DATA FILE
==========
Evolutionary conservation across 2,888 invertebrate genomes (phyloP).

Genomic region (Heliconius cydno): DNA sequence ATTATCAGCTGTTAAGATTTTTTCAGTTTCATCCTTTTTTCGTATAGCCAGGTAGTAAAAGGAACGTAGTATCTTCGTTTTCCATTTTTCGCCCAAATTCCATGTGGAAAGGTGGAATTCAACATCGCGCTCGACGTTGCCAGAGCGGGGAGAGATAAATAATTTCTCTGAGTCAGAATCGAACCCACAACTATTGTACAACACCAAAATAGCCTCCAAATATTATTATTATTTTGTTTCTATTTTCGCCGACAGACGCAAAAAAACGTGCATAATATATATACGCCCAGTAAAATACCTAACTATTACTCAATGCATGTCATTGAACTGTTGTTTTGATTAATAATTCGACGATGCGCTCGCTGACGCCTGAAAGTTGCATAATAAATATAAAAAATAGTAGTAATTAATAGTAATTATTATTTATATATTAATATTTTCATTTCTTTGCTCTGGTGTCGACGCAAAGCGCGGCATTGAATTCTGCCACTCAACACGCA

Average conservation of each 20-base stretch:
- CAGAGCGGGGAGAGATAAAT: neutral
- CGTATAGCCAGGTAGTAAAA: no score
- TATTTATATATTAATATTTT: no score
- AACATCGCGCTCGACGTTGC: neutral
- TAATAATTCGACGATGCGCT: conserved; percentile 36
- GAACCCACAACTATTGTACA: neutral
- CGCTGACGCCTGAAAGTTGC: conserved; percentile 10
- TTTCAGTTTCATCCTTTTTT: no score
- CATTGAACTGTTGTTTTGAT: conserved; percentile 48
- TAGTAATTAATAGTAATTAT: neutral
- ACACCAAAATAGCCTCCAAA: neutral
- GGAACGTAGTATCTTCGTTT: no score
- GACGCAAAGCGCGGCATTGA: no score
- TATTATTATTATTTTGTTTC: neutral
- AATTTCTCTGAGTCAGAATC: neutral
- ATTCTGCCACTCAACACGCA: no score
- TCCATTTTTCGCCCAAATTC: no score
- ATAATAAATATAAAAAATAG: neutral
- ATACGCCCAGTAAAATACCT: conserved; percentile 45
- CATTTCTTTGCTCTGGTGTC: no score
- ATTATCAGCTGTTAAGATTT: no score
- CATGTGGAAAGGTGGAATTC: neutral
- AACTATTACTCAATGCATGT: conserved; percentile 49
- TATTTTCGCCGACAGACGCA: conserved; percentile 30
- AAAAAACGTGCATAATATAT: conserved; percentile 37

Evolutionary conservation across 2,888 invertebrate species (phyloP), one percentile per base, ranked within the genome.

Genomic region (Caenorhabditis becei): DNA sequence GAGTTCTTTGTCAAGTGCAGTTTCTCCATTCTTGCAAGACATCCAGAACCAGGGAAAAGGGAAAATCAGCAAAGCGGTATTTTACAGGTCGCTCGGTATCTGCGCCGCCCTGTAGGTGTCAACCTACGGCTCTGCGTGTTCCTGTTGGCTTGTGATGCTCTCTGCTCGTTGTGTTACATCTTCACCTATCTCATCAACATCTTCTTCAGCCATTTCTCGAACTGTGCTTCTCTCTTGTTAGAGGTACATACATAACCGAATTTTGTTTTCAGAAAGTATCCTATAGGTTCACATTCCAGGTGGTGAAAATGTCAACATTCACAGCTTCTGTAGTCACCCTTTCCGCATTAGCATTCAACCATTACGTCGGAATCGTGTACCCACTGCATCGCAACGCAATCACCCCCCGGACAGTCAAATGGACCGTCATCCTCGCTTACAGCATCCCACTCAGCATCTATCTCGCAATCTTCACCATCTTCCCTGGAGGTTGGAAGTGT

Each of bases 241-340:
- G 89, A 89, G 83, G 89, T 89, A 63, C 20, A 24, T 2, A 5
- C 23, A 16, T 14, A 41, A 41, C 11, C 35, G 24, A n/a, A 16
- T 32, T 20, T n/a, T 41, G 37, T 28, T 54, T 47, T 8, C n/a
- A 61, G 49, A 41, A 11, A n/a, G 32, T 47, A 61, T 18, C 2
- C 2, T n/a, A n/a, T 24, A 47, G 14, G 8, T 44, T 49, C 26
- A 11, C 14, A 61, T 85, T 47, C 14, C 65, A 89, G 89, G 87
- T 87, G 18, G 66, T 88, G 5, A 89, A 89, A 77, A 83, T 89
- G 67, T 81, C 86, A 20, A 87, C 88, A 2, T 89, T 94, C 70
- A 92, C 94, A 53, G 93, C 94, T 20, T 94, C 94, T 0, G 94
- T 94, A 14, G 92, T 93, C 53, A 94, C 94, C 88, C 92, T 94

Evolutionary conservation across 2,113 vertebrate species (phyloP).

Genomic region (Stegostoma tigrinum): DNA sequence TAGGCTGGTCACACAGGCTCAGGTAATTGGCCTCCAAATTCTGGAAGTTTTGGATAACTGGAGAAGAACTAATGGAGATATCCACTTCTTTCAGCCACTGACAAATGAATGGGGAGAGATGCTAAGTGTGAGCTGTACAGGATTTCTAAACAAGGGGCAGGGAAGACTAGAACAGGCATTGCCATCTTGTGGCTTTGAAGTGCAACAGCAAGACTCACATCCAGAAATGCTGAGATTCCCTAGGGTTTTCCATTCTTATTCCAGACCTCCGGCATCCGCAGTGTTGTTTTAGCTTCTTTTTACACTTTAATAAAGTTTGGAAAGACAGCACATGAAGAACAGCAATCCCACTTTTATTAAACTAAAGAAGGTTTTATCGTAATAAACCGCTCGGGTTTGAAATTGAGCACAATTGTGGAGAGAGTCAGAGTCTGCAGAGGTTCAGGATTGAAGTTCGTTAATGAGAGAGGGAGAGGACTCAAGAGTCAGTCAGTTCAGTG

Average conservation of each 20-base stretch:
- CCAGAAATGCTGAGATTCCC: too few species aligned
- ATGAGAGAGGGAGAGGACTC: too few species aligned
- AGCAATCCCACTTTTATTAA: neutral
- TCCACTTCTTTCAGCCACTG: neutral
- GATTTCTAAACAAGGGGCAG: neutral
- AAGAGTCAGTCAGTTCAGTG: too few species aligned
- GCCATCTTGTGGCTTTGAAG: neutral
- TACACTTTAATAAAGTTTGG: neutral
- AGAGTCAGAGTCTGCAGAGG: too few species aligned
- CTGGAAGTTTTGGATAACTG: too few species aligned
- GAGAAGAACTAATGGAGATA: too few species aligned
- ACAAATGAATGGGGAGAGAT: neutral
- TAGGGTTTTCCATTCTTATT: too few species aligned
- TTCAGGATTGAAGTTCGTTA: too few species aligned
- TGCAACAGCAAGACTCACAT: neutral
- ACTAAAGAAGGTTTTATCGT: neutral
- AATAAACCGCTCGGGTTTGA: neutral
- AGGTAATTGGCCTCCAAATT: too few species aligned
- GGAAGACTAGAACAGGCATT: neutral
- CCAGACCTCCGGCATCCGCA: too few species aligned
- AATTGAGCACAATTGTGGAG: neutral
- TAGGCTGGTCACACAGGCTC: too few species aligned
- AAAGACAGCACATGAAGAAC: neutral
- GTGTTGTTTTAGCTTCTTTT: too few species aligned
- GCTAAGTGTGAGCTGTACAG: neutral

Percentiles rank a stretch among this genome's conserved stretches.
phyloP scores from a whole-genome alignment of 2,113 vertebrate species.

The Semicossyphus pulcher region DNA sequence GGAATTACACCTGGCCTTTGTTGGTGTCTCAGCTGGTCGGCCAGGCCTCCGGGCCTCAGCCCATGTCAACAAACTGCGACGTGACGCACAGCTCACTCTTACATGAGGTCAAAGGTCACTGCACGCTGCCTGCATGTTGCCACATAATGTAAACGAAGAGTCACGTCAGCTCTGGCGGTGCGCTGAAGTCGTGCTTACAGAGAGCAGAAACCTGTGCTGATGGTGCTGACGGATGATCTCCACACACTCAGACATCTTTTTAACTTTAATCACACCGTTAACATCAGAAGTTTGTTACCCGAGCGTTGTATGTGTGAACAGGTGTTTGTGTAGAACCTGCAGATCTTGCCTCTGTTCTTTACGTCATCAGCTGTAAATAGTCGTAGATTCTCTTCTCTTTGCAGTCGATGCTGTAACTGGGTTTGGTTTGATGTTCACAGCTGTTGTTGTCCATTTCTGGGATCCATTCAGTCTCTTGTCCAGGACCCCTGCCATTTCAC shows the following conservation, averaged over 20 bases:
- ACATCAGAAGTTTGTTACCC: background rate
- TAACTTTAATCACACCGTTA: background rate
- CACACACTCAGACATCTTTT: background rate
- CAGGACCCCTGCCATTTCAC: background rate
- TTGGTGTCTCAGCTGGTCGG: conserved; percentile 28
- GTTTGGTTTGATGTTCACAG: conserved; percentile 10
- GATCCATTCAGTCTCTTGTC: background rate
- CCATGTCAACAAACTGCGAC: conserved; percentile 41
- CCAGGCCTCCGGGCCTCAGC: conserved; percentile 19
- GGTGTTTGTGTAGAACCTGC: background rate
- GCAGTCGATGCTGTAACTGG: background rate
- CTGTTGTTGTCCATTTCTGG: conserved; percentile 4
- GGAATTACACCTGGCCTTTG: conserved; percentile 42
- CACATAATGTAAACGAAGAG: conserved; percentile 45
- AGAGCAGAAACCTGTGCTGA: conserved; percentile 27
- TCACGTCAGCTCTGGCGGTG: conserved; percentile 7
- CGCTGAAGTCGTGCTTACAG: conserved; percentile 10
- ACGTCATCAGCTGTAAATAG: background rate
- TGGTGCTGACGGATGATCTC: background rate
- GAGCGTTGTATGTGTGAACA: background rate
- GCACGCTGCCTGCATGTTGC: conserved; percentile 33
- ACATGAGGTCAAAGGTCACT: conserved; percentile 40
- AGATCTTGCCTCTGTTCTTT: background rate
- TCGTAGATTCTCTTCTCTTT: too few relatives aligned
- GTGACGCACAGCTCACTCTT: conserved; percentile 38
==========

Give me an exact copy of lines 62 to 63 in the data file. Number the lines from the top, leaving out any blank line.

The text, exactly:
- AGGTAATTGGCCTCCAAATT: too few species aligned
- GGAAGACTAGAACAGGCATT: neutral